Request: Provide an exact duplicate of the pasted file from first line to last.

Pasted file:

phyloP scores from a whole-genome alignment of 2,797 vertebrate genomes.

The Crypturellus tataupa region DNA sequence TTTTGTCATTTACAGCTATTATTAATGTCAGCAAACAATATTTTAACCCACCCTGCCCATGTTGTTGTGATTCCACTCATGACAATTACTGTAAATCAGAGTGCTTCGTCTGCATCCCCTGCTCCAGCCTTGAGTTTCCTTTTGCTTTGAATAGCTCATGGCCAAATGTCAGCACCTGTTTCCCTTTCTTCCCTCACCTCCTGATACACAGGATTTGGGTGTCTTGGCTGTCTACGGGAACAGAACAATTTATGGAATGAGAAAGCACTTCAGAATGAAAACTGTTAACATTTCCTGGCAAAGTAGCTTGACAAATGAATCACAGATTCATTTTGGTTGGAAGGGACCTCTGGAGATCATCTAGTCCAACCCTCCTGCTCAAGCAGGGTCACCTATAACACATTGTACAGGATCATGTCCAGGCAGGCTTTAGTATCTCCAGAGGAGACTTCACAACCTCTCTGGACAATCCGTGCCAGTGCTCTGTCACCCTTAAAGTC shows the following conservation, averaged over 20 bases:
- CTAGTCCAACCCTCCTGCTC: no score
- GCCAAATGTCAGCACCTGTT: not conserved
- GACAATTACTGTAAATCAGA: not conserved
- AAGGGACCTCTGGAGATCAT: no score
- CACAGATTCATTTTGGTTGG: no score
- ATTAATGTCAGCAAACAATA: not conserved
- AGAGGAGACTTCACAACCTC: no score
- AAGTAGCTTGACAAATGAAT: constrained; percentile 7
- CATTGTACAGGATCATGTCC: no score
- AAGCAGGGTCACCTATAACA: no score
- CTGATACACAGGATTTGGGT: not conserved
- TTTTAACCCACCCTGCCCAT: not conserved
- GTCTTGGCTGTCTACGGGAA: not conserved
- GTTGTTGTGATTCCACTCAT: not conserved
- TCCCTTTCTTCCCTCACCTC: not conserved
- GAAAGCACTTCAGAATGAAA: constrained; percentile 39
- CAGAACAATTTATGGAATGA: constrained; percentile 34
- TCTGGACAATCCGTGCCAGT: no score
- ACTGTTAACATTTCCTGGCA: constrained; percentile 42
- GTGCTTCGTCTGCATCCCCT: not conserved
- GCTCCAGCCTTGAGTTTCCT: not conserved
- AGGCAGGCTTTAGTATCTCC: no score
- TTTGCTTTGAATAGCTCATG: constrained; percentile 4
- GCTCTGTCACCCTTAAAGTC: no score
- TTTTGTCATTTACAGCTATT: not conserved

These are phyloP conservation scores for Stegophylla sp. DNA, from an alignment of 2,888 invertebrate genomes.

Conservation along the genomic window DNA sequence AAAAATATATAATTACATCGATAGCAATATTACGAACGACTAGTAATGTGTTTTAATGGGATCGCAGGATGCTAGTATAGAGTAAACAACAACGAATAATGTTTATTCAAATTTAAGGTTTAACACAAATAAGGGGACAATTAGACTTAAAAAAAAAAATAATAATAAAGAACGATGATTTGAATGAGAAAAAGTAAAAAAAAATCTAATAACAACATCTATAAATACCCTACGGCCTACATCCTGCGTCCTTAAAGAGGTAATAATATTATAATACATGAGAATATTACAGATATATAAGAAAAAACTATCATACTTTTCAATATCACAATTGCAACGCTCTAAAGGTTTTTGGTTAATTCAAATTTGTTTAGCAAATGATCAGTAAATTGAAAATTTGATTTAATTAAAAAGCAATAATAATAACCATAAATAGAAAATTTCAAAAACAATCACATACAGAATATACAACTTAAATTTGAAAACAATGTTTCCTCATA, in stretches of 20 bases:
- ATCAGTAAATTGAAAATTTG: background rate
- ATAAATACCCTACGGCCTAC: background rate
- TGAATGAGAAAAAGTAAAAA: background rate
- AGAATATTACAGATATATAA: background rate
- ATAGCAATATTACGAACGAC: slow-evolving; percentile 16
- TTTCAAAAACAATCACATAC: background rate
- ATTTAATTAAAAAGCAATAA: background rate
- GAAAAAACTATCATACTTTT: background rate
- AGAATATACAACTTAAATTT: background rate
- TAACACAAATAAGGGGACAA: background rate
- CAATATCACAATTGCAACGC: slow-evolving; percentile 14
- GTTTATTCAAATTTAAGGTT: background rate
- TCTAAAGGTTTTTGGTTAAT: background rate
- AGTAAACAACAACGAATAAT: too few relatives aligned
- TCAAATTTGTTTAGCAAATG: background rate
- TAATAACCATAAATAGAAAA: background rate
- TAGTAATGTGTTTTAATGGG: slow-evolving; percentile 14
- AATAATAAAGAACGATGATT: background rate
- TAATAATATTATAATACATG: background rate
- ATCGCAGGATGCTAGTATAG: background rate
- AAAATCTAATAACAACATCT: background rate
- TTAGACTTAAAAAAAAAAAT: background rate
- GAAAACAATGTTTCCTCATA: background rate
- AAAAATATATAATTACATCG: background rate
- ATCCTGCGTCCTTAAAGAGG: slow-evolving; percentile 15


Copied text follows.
phyloP scores from a whole-genome alignment of 2,797 vertebrate genomes.

The Crypturellus tataupa region DNA sequence TTTTGTCATTTACAGCTATTATTAATGTCAGCAAACAATATTTTAACCCACCCTGCCCATGTTGTTGTGATTCCACTCATGACAATTACTGTAAATCAGAGTGCTTCGTCTGCATCCCCTGCTCCAGCCTTGAGTTTCCTTTTGCTTTGAATAGCTCATGGCCAAATGTCAGCACCTGTTTCCCTTTCTTCCCTCACCTCCTGATACACAGGATTTGGGTGTCTTGGCTGTCTACGGGAACAGAACAATTTATGGAATGAGAAAGCACTTCAGAATGAAAACTGTTAACATTTCCTGGCAAAGTAGCTTGACAAATGAATCACAGATTCATTTTGGTTGGAAGGGACCTCTGGAGATCATCTAGTCCAACCCTCCTGCTCAAGCAGGGTCACCTATAACACATTGTACAGGATCATGTCCAGGCAGGCTTTAGTATCTCCAGAGGAGACTTCACAACCTCTCTGGACAATCCGTGCCAGTGCTCTGTCACCCTTAAAGTC shows the following conservation, averaged over 20 bases:
- CTAGTCCAACCCTCCTGCTC: no score
- GCCAAATGTCAGCACCTGTT: not conserved
- GACAATTACTGTAAATCAGA: not conserved
- AAGGGACCTCTGGAGATCAT: no score
- CACAGATTCATTTTGGTTGG: no score
- ATTAATGTCAGCAAACAATA: not conserved
- AGAGGAGACTTCACAACCTC: no score
- AAGTAGCTTGACAAATGAAT: constrained; percentile 7
- CATTGTACAGGATCATGTCC: no score
- AAGCAGGGTCACCTATAACA: no score
- CTGATACACAGGATTTGGGT: not conserved
- TTTTAACCCACCCTGCCCAT: not conserved
- GTCTTGGCTGTCTACGGGAA: not conserved
- GTTGTTGTGATTCCACTCAT: not conserved
- TCCCTTTCTTCCCTCACCTC: not conserved
- GAAAGCACTTCAGAATGAAA: constrained; percentile 39
- CAGAACAATTTATGGAATGA: constrained; percentile 34
- TCTGGACAATCCGTGCCAGT: no score
- ACTGTTAACATTTCCTGGCA: constrained; percentile 42
- GTGCTTCGTCTGCATCCCCT: not conserved
- GCTCCAGCCTTGAGTTTCCT: not conserved
- AGGCAGGCTTTAGTATCTCC: no score
- TTTGCTTTGAATAGCTCATG: constrained; percentile 4
- GCTCTGTCACCCTTAAAGTC: no score
- TTTTGTCATTTACAGCTATT: not conserved

These are phyloP conservation scores for Stegophylla sp. DNA, from an alignment of 2,888 invertebrate genomes.

Conservation along the genomic window DNA sequence AAAAATATATAATTACATCGATAGCAATATTACGAACGACTAGTAATGTGTTTTAATGGGATCGCAGGATGCTAGTATAGAGTAAACAACAACGAATAATGTTTATTCAAATTTAAGGTTTAACACAAATAAGGGGACAATTAGACTTAAAAAAAAAAATAATAATAAAGAACGATGATTTGAATGAGAAAAAGTAAAAAAAAATCTAATAACAACATCTATAAATACCCTACGGCCTACATCCTGCGTCCTTAAAGAGGTAATAATATTATAATACATGAGAATATTACAGATATATAAGAAAAAACTATCATACTTTTCAATATCACAATTGCAACGCTCTAAAGGTTTTTGGTTAATTCAAATTTGTTTAGCAAATGATCAGTAAATTGAAAATTTGATTTAATTAAAAAGCAATAATAATAACCATAAATAGAAAATTTCAAAAACAATCACATACAGAATATACAACTTAAATTTGAAAACAATGTTTCCTCATA, in stretches of 20 bases:
- ATCAGTAAATTGAAAATTTG: background rate
- ATAAATACCCTACGGCCTAC: background rate
- TGAATGAGAAAAAGTAAAAA: background rate
- AGAATATTACAGATATATAA: background rate
- ATAGCAATATTACGAACGAC: slow-evolving; percentile 16
- TTTCAAAAACAATCACATAC: background rate
- ATTTAATTAAAAAGCAATAA: background rate
- GAAAAAACTATCATACTTTT: background rate
- AGAATATACAACTTAAATTT: background rate
- TAACACAAATAAGGGGACAA: background rate
- CAATATCACAATTGCAACGC: slow-evolving; percentile 14
- GTTTATTCAAATTTAAGGTT: background rate
- TCTAAAGGTTTTTGGTTAAT: background rate
- AGTAAACAACAACGAATAAT: too few relatives aligned
- TCAAATTTGTTTAGCAAATG: background rate
- TAATAACCATAAATAGAAAA: background rate
- TAGTAATGTGTTTTAATGGG: slow-evolving; percentile 14
- AATAATAAAGAACGATGATT: background rate
- TAATAATATTATAATACATG: background rate
- ATCGCAGGATGCTAGTATAG: background rate
- AAAATCTAATAACAACATCT: background rate
- TTAGACTTAAAAAAAAAAAT: background rate
- GAAAACAATGTTTCCTCATA: background rate
- AAAAATATATAATTACATCG: background rate
- ATCCTGCGTCCTTAAAGAGG: slow-evolving; percentile 15